June Choe will be defending their dissertation proposal on Monday, May 13 at 11:00am. The defense will take place in person in the Linguistics department library, and over Zoom. All are welcome to attend!

The proposal document can be found here, and the abstract is included below.


Title: Acquiring words beyond the basic level

Supervisor: Anna Papafragou

Proposal committee: Charles Yang (chair), Kathryn Schuler, Florian Schwarz

Time: May 13 (Monday), 11:00am-12:30pm

Place: Linguistics department library, 3401C Walnut St, Suite 300 and Zoom.

Early word learning is characterized by mapping labels for objects to the so-called “basic” level of description, such as dog. This basic-level bias presents a challenge for the eventual acquisition of words that differ in semantic specificity, such as the narrower subordinate-level (e.g., dalmatian) and the broader superordinate-level (e.g., animal) meanings. Previous literature has typically treated the acquisition of non-basic-level nouns in separate and asymmetric ways. Subordinate nouns are often characterized in terms of the perceptual distinctiveness of their referents and thus their meanings are thought to be acquired via the convergence of physical cues from the world. By contrast, superordinate nouns are thought to be initially difficult due to the unavailability of the corresponding concepts but trivially acquired via induction upon further conceptual maturity in later childhood. Of course, such views have not gone unchallenged – a parallel line of work has reported strong contributions from the language input in overcoming the basic-level bias in acquisition, raising questions about the scope of the perceptual and conceptual challenges to learning words beyond the basic level.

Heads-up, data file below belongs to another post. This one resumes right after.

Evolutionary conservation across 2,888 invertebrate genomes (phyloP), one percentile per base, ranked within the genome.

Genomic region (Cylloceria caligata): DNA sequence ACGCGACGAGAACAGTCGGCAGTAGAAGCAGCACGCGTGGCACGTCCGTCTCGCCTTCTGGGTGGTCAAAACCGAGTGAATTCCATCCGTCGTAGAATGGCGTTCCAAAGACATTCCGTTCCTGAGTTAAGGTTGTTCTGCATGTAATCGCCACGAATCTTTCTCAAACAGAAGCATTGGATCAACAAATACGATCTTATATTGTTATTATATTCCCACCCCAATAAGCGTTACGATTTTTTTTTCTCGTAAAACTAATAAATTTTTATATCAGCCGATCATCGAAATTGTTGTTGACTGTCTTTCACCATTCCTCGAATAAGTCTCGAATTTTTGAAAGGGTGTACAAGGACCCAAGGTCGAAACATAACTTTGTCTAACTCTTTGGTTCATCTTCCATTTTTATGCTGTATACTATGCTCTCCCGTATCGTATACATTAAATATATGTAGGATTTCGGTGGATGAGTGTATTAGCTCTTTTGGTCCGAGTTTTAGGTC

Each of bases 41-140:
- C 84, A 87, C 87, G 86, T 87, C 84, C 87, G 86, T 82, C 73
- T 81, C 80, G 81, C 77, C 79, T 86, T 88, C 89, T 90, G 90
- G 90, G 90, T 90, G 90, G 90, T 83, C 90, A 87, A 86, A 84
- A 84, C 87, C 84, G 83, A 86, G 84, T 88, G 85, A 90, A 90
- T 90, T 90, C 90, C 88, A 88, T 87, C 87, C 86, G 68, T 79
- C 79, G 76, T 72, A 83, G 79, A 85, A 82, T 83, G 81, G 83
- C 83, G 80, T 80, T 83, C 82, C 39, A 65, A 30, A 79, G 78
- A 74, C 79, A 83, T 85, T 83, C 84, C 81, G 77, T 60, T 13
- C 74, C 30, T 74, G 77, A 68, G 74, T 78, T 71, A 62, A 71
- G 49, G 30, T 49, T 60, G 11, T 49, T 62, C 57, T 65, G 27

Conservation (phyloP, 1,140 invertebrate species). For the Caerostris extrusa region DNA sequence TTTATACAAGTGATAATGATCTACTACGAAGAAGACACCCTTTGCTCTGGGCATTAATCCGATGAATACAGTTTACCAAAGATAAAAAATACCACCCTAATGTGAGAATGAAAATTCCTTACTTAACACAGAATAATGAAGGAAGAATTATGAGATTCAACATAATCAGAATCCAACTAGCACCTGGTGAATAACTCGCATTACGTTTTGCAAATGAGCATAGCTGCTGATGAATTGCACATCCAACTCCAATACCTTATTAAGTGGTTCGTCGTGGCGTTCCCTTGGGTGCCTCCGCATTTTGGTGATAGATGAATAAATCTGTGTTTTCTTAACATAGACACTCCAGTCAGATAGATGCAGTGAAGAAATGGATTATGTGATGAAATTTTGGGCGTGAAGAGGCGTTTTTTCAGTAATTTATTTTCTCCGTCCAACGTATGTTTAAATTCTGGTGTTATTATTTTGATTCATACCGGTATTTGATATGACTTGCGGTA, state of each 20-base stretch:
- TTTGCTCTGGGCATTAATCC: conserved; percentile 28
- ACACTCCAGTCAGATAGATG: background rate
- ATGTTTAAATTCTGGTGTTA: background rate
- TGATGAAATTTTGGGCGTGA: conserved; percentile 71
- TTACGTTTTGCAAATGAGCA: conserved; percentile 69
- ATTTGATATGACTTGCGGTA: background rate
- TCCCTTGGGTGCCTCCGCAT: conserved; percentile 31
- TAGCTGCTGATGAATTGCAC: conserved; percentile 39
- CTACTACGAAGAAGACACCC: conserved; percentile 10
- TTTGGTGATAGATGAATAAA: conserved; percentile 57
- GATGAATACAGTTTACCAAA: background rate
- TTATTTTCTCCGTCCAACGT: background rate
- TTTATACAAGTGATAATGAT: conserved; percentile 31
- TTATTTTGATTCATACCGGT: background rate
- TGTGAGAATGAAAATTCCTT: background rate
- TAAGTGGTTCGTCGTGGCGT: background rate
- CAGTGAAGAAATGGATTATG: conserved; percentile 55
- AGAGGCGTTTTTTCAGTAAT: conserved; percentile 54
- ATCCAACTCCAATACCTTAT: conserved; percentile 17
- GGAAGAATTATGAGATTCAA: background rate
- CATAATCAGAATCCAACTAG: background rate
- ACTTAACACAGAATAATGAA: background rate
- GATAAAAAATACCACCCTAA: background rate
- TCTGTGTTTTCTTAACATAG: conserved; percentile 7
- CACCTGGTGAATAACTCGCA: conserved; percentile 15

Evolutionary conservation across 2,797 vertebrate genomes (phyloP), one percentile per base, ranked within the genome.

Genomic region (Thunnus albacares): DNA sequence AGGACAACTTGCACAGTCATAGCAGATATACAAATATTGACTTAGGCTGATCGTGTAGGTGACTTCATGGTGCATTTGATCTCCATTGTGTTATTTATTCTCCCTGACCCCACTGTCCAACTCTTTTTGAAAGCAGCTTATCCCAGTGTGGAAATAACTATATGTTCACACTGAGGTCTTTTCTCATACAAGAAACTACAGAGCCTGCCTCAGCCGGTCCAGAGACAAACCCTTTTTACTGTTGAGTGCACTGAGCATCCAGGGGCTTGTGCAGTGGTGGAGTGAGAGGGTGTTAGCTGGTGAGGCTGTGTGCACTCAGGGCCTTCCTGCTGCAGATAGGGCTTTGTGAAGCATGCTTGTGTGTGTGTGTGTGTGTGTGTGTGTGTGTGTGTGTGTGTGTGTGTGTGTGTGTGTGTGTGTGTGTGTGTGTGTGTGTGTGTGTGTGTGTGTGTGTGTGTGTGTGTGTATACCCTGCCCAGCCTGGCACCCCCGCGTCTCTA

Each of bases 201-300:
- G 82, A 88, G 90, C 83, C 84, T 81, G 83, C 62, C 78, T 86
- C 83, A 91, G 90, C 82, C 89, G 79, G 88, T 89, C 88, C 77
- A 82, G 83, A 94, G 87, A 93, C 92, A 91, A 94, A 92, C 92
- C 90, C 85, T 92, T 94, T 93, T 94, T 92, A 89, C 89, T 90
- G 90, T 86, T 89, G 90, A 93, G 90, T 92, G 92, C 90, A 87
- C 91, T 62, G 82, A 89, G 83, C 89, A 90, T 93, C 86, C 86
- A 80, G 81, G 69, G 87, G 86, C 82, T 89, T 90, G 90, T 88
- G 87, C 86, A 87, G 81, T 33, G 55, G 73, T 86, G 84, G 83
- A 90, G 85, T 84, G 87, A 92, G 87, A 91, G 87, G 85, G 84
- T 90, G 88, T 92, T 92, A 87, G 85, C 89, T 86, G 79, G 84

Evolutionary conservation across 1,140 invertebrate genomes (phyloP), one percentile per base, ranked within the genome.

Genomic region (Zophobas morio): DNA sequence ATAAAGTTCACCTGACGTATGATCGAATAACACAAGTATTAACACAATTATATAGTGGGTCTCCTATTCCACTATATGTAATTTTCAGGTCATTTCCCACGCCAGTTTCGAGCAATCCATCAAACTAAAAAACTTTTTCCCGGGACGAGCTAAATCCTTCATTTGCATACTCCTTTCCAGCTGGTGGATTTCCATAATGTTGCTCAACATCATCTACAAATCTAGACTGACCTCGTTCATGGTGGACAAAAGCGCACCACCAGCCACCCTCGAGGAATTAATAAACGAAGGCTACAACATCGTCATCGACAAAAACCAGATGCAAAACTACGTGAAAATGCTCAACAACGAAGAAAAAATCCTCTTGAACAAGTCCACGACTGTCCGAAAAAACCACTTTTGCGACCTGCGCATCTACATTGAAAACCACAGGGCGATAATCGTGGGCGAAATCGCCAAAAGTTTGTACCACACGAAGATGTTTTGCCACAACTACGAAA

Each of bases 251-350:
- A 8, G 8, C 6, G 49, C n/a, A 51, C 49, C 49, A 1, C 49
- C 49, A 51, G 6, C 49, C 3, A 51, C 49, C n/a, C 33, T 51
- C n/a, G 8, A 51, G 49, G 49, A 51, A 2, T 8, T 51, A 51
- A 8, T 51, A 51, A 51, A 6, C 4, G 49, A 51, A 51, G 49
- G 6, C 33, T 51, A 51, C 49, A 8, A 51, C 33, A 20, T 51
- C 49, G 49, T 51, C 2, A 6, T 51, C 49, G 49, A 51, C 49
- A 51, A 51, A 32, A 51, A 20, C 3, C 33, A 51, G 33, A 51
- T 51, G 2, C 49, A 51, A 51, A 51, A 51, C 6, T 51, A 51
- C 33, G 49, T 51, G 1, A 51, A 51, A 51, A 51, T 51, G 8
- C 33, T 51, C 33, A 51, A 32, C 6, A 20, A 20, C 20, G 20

Building on this linguistic perspective, in this dissertation we develop a pragmatically-motivated framework that unifies the seemingly disparate challenges to the acquisition of subordinate and superordinate nouns. I propose that hierarchical noun meanings form a scale on the basis of their pragmatic informativeness; this position predicts that the acquisition of these words is guided by the accessibility and relevance of specific linguistic-semantic alternatives that constrain the generalization of word meaning. In a series of studies, we test the consequences of this pragmatic position in the acquisition and interpretation of subordinate and superordinate nouns. Beginning with subordinates, in Study 1 we show that semantic alternatives modulate subordinate-level conjectures in adults, and in Study 2 we plan to test whether children can generate similar inferences in word learning, on the basis of contextual factors such as speaker knowledge. Turning to superordinates, in Study 3 we show that the distribution of superordinate nouns in the input both reflects, and is discoverable from, semantic-pragmatic properties of these words. Then, in Study 4 we plan to investigate this mapping problem as experienced in children, probing and leveraging the circumstances under which children expect the superordinate-level to be talked about. In conclusion, we show that the acquisition of words at different levels of specificity is in large part characterized by the task of reasoning about a speaker’s intent in their choice of a word among other alternatives. This dissertation furthers our understanding of the acquisition of words at and beyond the basic-level, and the development of adult-like pragmatic competence that governs the unspoken rules of their usage.